Introducing the Her Big Idea Fund
When Haley Hoffman Smith published Her Big Idea, a book empowering female entrepreneurs to pursue their entrepreneurial ideas, she knew there had to be another way to help beyond just the motivation to go after their big idea. The book itself was inspired by the statistic that in 2017, only 2 percent of venture capital spending went to female founders. Beyond the VC world, entrepreneurship can be inherently exclusive because of income inequalities.
The Her Big Idea Fund seeks to eliminate the financial barrier to starting a big idea. This year, two $500 grants will be awarded to female-identifying founders of all ages and backgrounds. Alongside the grants, Hoffman Smith will offer a year of mentorship to help with the startup building process.
After hundreds of applicants, five finalists have since been named and it is time for the 2020 Her Big Idea Fund Board and the general community to vote for the two women who will win. The fund strives to not only break financial boundaries to pursue a big idea, but provide a community that will support these young women through their personal journeys — so, if you see an idea you can help with, please don’t hesitate to let us know so we can connect you to our finalists!
Email with questions at email@example.com and firstname.lastname@example.org
VOTING CLOSES ON JULY 27TH AT 11:59pm EST.
Meet the Finalists
I am Dana Biechele-Speziale, a PhD student in chemistry and chemical biology at Brown University and proud co-founder of SiliStor! Inspired by mothers, SiliStor is modernizing the way moms pump and store their breast milk. SiliStor is a functionally designed breast milk storage system with space-saving, reusable, food-safe bottles, a storage unit that ensures the oldest milk is easily accessible, and adapters that enable direct attachment of bottles to a breast pump and to a feeding nipple. This system allows for simple pumping, storing and feeding and eliminates the need for milk transfers in between. The unique shape maximizes storage space, and, unlike plastic, our material does not leach harsh chemicals!
“We started Marlow after learning that we were far from the only ones who experienced anxiety and discomfort when inserting a tampon. There are more than 2 billion individuals that menstruate, many of whom experience insertion pain due to medical conditions, vaginal dryness, first-time use, or general discomfort and anxiety. We are building the ultimate reproductive health brand, starting with the first-ever lubricated tampon to ease insertion. We are a team of marketers, strategists, and leaders who are determined to transform the menstrual product industry to give billions of women better choices.”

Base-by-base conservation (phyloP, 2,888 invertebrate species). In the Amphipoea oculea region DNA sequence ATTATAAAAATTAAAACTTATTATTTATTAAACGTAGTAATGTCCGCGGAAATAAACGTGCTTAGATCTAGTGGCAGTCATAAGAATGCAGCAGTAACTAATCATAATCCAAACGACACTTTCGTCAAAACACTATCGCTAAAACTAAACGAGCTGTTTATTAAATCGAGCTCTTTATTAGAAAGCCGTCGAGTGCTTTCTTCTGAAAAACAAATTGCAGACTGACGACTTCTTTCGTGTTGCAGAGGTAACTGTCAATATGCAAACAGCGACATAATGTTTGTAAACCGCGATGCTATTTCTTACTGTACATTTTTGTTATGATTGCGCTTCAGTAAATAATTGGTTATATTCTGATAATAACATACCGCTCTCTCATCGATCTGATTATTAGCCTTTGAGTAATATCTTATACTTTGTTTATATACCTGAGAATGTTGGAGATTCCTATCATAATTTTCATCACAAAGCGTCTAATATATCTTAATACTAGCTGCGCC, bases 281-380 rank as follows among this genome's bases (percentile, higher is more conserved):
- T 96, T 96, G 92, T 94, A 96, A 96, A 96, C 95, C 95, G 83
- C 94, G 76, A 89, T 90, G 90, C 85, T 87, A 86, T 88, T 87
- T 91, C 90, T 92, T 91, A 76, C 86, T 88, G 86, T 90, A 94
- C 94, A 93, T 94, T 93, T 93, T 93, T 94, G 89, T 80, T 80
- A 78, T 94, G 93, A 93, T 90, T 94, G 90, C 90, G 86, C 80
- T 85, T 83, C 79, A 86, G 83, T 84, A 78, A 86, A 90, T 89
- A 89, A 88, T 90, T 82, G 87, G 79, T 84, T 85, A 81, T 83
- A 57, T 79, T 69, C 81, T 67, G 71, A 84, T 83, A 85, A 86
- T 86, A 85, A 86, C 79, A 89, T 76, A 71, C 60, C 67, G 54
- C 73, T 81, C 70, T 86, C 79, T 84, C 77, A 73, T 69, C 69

“I started Laurl to help companies take care of their biggest assets—their people. My background working in civil rights gave me insight into hundreds of companies’ approaches to resolving employee concerns, like unfair treatment and harassment. I’ve dreamed of creating a scalable solution to help companies manage their investigation and resolution process to reach more timely outcomes, streamline HR productivity, and restore trust within their teams. I’m developing Laurl, a software solution to help companies stay on track and on time when resolving employee concerns— like peer issues or harassment— with automated workflows, dashboard and helpful nudges and reminders that keep compliance and culture in mind.”
“I am Swetha Tandri, and my big idea is Melodies for Math, an initiative which explains various math concepts through short, compelling original songs. The goal of this project is to foster a strong foundation in math and make it more relatable. Since its inception 4 months ago, M4M released 22 original songs relating to algebra and calculus which impacted 17 students directly and received 600+ viewers from Canada to the Philippines. In the future, we hope to release song series explaining math for ALL grade levels as well as develop a community where STEM and Arts can freely intersect. I am super passionate about reducing gaps in educational inequity and making STEM opportunities more accessible.”